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I just read a sentence that goes like this:

I have woven the grief of your departure into amulets; to wear around my neck, until they dissolve into my skin.

So far I have learnt that semicolons can be used to join two independent clauses, but using it up there before to seems confusing because we could leave out the semicolon up there and it would still be meaningful.

Why was it used this way here?

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  • Where did you find that sentence? Google has no record of it. The answer to your question "Why?" is "We cannot even guess without knowing something of the source. Normally it's wrong and better omitted entirely." However certain specialised forms do use semicolons in that fashion.
    – Andrew Leach
    Nov 15, 2020 at 12:59
  • So in certain specialised forms we can use semicolons before infinitives? For example: I have been there; to see you. Nov 15, 2020 at 13:07
  • Please answer the question I asked. The specialised forms are very, very, very specialised.
    – Andrew Leach
    Nov 15, 2020 at 13:20
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    There is no rule about 'semicolon infinitive' use. The example "to see you" serves as a bad example of using a semicolon. Your original sentence uses the semi oddly, where a colon, comma, em bar, or nothing would be expected. The writer wanted a pause; okay then. Nov 15, 2020 at 13:26
  • It was written on a picture, that's why it's not on internet and you can't find it out. What do you mean by very, very, very? Nov 15, 2020 at 13:27

2 Answers 2

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It's stylistic.

The semi-colon is used for independent clauses that are on the same idea; it also introduces a pause in the sentence.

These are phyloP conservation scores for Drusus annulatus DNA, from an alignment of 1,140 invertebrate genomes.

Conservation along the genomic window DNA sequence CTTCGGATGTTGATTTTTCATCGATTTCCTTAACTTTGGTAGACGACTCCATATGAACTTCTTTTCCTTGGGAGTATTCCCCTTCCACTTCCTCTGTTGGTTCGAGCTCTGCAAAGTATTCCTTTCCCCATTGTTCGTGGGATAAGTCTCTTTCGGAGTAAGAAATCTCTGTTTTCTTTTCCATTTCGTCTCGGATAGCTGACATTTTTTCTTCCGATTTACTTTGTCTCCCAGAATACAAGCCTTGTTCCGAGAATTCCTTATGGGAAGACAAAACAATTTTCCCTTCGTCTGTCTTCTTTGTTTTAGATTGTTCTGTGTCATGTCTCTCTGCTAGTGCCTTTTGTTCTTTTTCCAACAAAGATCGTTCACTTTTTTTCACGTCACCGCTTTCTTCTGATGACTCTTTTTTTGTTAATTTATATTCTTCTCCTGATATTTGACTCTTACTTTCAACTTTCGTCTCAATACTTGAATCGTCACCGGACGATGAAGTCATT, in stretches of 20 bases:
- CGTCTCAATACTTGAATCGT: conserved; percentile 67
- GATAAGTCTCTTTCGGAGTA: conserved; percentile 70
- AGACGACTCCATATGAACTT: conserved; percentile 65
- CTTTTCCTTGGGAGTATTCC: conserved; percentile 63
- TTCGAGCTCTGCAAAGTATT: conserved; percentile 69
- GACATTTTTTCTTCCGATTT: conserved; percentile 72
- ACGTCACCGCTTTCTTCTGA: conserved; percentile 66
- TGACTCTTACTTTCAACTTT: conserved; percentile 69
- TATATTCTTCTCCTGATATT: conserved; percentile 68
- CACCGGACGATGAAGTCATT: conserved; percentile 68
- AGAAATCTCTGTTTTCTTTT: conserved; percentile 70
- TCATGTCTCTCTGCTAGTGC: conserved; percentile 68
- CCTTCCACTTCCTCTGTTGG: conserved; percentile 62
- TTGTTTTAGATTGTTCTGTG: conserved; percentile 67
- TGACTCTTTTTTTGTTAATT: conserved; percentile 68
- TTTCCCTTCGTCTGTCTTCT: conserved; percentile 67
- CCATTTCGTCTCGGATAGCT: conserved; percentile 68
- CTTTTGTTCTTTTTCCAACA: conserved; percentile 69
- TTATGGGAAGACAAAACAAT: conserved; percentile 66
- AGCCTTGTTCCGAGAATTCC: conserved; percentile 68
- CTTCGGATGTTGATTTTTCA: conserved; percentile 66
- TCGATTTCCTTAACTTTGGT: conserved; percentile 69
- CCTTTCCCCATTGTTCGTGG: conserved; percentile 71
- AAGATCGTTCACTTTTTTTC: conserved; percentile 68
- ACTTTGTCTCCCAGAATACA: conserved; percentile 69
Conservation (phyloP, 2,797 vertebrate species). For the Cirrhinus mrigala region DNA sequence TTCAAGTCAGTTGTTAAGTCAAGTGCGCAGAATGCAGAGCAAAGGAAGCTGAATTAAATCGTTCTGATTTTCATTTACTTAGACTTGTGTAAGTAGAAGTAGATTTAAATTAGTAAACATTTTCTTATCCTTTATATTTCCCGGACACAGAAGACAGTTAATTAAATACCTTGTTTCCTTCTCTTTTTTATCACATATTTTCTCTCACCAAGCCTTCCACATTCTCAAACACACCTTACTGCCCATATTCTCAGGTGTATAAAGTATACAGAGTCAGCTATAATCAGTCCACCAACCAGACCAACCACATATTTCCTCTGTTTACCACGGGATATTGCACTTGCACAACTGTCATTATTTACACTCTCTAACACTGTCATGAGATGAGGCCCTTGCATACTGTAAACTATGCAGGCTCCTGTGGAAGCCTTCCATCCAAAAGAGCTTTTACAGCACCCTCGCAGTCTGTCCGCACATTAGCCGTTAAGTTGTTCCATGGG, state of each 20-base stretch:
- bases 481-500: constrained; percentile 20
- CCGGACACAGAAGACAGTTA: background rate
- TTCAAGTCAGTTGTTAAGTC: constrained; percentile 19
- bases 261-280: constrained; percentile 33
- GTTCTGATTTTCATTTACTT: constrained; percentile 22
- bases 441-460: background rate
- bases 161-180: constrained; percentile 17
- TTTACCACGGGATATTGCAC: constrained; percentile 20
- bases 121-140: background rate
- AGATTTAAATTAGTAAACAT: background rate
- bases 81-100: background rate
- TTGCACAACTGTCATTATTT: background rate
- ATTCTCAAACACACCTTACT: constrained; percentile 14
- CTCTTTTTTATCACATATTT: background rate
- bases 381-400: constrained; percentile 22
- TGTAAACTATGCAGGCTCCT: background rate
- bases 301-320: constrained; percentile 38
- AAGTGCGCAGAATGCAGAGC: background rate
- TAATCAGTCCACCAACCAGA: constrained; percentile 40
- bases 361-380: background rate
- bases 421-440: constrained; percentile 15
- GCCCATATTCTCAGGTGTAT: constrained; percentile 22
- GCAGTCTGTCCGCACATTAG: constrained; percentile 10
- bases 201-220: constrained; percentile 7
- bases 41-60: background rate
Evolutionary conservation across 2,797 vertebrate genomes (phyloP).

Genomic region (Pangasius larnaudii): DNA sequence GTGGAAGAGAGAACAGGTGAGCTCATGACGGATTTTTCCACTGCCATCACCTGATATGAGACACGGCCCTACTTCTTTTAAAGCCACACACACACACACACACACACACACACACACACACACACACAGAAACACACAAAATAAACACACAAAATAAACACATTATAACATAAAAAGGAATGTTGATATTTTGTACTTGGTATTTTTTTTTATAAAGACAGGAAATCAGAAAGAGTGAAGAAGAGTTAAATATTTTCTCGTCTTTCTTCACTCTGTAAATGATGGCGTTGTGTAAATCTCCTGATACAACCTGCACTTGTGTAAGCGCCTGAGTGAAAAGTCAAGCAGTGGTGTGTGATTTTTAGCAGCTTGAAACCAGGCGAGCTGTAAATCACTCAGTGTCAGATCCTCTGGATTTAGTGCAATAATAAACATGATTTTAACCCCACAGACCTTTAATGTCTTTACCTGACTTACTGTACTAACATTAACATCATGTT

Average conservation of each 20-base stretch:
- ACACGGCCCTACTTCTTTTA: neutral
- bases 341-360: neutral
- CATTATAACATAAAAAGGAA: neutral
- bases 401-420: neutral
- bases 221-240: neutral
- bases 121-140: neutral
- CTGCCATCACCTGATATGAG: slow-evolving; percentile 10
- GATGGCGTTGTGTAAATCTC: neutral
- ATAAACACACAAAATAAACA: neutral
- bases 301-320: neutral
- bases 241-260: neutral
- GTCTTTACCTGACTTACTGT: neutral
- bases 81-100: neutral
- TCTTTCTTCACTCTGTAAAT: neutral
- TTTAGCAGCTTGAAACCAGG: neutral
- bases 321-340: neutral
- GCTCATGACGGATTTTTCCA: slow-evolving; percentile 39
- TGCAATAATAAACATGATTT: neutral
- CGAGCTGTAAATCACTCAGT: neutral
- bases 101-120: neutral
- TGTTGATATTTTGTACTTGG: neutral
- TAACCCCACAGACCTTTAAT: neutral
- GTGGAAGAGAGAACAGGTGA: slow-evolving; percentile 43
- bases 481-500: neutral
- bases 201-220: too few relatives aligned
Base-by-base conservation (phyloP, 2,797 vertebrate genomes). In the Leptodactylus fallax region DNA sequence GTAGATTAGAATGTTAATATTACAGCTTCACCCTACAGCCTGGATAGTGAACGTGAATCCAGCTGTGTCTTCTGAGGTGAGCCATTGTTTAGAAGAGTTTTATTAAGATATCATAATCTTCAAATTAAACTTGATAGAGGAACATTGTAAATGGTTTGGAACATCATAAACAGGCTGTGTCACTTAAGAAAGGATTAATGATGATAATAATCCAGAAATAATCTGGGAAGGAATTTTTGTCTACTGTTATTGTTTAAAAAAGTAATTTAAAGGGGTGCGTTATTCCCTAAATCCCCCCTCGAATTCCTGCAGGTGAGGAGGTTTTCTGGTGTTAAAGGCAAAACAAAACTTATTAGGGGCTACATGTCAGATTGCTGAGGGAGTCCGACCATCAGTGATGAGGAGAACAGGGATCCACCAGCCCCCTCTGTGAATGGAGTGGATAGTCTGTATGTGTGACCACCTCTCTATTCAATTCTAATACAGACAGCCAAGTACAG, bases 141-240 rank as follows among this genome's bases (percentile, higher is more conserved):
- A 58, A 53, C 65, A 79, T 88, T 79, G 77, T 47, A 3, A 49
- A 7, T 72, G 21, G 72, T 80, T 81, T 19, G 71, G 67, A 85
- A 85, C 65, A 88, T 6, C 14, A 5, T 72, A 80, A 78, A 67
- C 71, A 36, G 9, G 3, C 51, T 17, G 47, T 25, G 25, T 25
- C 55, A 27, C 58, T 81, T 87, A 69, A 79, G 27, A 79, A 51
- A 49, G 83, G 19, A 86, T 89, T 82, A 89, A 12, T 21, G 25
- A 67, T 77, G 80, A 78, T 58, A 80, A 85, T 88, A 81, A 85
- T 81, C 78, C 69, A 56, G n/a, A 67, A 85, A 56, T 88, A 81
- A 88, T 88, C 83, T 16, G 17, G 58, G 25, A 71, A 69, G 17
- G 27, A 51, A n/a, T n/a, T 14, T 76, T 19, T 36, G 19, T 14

Thus, the writer wants to separate this single thought whilst still linking them and introducing a pause between them. This also emphasises the clauses. Contrast with:

This is how he did it. There. And then. Full-stop.

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The primary function of a semicolon is to connect two ideas that hold equal weight. By using a semicolon in the referenced sentence, the writer is adding more weight to "to wear around my neck, until they dissolve into my skin." Grammatically, it's strange to give that phrase more weight since it is not an independent clause--or even a dependent one. Moreover, classically, semicolons are not used in that fashion. Stylistically, however, writers often break conventional grammar rules.

As previously stated, here the rule is broken to add more weight to the phrase that comes after the semicolon--to draw more attention to it. Additionally, the semicolon adds a pause in the reading of the sentence. The pause adds more drama.

The writer breaks another conventional rule by placing a comma between "to wear around my neck" and "until they dissolve into my skin."

But again, writers tend to break the rules we learn so devoutly in school. It really boils down to a matter of philosophy: Does grammar rule over writing, or does writing rule over grammar? And is every grammar rule equally necessary to follow? Who determines the answer to these questions? The reader? The writer? The majority?

IDK man.

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  • Grammar is about syntax and morphology, not about writing. If you cannot hear it, only see it written, then it is not grammar.
    – tchrist
    Nov 16, 2020 at 3:22

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